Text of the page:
Chinese Arms Transfers: Purposes, Patterns, and Prospects in the New World Order

By R. Bates Gill | Go to book overview

and where they were placed abroad. But the article took on a decidedly anti-Soviet tone, a reflection of PRC-Soviet relations at the end of the 1970s. Within the article, illustrated tables indicated Soviet superiority over the United States both in the numbers of ICBMs (intercontinental ballistic missiles) and submarine-launched missiles and in the annual production of conventional weapons. The article also noted:

Facts have repeatedly borne out that it was conventional arms, not nuclear arms that the Soviet Union used when it threatened the Middle East with force, stirred up armed conflicts on the Indian subcontinent, instigated mercenaries to invade Angola and Zaire and when it started the fires of war in the Horn of Africa. 77

Yet, while denouncing the ends of the superpowers (and increasingly, those of the Soviet Union in particular) and eyeing those ends suspiciously, if not enviously, the PRC nonetheless became all the more compelled to take on the very methods they criticized. By the end of the 1970s, the PRC began a much more concerted effort to join the ranks of powers exercising greater influence through arms transfers.


NOTES
1
Works on the Chinese arms trade and industry before 1949 include Thomas L. Kennedy , The Arms of Kiangnan: Modernization in the Chinese Ordnance Industry, 1860-1895 ( Boulder: Westview Press, 1978) and Anthony B. Chan, Arming the Chinese: The Western Armaments Trade in Warlord China, 1920-1928 ( Vancouver: University of British Columbia Press, 1982).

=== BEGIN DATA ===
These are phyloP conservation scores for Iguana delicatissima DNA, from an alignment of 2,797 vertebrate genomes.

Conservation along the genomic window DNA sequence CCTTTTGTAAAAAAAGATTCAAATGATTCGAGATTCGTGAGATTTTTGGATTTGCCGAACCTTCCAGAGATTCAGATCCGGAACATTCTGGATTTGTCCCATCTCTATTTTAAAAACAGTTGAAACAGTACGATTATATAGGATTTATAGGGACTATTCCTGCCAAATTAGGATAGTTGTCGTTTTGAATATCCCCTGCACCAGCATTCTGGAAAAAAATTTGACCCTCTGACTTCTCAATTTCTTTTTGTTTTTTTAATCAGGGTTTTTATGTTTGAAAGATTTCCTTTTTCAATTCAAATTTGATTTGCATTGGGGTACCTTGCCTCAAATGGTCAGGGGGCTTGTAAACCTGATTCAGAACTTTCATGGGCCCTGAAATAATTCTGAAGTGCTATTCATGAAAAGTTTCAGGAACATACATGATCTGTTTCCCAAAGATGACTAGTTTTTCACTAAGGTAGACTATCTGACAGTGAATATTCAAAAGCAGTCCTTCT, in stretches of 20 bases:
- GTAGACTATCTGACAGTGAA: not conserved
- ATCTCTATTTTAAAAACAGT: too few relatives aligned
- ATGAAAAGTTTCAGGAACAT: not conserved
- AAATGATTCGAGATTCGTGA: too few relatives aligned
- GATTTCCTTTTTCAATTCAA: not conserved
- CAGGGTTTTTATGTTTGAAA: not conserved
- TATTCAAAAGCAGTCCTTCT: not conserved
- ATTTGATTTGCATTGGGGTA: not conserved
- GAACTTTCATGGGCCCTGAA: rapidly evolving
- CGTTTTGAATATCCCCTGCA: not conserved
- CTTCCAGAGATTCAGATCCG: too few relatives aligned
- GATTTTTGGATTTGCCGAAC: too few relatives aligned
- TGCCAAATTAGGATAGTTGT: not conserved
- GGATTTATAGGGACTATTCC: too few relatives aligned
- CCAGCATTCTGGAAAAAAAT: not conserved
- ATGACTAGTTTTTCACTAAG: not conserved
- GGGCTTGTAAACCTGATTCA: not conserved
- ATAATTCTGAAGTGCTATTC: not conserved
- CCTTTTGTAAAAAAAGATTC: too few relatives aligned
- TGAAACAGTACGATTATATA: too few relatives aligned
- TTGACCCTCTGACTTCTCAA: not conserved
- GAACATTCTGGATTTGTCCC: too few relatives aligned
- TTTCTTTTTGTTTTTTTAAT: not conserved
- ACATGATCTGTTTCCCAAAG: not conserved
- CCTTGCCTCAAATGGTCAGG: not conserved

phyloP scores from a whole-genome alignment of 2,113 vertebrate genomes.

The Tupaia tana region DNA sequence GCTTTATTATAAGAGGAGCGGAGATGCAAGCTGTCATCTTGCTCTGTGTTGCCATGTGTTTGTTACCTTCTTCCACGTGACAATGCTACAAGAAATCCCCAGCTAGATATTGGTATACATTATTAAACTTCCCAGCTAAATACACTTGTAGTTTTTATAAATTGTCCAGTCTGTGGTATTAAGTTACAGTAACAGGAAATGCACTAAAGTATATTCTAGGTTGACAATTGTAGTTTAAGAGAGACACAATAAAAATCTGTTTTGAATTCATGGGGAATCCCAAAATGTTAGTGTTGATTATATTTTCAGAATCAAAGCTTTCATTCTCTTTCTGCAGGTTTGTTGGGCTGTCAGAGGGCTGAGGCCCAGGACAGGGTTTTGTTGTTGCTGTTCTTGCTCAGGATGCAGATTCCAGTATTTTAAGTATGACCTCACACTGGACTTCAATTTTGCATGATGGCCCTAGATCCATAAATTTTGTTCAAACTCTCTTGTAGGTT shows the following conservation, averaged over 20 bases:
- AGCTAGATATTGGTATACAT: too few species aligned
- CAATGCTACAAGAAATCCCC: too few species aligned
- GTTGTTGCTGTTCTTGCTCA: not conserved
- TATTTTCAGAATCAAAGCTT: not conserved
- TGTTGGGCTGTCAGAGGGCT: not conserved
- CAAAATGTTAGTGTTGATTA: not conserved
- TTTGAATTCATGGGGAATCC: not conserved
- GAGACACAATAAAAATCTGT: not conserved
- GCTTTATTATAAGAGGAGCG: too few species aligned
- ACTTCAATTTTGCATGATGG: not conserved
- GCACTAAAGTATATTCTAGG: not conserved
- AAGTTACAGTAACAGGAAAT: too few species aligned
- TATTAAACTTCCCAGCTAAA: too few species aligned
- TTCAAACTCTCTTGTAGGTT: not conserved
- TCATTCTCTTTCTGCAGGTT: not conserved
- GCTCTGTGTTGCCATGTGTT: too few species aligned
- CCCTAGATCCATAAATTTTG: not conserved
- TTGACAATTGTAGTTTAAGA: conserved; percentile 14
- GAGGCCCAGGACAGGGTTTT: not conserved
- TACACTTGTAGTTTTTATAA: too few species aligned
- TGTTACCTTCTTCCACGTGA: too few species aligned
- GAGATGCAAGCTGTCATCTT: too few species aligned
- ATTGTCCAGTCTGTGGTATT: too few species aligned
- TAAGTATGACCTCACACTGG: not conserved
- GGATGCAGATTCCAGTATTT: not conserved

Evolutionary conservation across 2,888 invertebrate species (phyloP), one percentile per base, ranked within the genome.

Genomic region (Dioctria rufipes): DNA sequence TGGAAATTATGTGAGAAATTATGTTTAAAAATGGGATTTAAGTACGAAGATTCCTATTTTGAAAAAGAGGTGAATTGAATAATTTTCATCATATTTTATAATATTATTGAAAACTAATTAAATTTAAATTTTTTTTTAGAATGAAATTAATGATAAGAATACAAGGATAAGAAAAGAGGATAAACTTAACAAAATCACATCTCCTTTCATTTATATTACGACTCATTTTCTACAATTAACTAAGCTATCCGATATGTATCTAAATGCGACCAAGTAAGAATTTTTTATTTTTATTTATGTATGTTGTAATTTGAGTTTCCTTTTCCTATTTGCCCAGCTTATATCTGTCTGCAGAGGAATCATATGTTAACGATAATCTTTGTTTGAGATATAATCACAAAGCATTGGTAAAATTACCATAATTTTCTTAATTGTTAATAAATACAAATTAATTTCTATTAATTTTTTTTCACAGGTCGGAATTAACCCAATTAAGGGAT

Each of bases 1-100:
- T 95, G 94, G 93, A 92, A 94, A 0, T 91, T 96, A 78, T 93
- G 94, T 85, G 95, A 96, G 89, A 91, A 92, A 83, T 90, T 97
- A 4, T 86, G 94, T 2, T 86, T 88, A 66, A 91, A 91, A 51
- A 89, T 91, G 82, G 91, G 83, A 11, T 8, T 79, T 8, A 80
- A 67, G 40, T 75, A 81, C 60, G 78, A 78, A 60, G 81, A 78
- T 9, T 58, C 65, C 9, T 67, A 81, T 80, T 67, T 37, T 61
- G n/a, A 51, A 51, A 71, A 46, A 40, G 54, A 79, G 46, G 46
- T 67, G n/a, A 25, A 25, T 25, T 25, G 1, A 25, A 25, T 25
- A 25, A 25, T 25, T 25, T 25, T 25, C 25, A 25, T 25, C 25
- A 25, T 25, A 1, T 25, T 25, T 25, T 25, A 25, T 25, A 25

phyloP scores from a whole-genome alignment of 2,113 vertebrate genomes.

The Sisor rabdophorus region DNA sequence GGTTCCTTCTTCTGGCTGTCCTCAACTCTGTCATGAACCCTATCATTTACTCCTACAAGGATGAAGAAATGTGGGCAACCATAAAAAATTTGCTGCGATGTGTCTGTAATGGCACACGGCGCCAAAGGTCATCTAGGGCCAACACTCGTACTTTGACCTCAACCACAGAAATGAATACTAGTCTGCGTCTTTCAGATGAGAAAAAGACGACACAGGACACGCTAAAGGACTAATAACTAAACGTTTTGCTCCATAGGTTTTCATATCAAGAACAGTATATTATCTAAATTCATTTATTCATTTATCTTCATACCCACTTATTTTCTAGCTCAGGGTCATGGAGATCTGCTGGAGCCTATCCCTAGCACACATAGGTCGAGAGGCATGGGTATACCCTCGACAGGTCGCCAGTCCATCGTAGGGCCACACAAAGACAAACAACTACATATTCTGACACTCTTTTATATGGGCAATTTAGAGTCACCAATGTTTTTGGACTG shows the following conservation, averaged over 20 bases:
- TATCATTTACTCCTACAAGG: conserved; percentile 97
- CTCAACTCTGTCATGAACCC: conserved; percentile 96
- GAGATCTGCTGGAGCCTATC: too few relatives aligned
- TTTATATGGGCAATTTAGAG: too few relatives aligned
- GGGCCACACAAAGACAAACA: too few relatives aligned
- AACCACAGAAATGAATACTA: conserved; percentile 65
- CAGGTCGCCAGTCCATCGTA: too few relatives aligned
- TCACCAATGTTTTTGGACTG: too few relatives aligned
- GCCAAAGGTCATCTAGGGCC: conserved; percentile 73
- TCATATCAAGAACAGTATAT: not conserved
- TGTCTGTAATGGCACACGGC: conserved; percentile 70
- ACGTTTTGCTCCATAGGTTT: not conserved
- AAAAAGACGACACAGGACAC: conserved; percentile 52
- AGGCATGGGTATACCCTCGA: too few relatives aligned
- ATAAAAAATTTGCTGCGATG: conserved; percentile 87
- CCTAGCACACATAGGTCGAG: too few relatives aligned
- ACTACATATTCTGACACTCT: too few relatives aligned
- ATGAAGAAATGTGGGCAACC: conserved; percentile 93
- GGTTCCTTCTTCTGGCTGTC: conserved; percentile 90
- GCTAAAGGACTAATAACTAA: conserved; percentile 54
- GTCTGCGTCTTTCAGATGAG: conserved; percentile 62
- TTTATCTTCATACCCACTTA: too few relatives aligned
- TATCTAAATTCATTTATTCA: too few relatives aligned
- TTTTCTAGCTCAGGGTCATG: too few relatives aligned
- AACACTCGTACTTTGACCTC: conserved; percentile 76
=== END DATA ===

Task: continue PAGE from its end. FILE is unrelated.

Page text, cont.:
2
China (along with North Korea) is reported to have supplied Iran with up to 70 percent of its arms in the 1980s. Richard F. Grimmett, Trends in Conventional Arms Transfers to the Third World by Major Supplier, 1976-1986 ( Washingtonx, D.C.: Congressional Research Service), 27. Chinese arms agreements with both Iran and Iraq in the period 1980 to 1987 amounted to over US$8 billion, or 74 percent of China's arms sales over those years. Eden Y. Woon, "Chinese Arms Sales and U.S.-China Military Relations", Asian Survey ( June 1989), 604.
3
"U. S. Ranked No. I in Weapons Sales", New York Times ( 11 August 1991), citing Richard F. Grimmett, Trends in Conventional Arms Transfers to the Third World by Major Supplier ( Washington, D.C.: Congressional Research Service, 1991).
4
Andrew J. Pierre, The Global Politics of Arms Sales ( Princeton: Princeton University Press, 1982), 3 (emphasis deleted).
5
Anne Gilks and Gerald Segal, China and the Arms Trade ( New York: St. Martin's Press, 1985), 51.
6
Gilks and Segal, China and the Arms Trade, 33-34.
7
Gilks and Segal, China and the Arms Trade, 35.
8
Gilks and Segal, China and the Arms Trade, 34-35.
9
Stockholm International Peace Research Institute, Arms Trade Registers: The Arms Trade with the Third World

-73-

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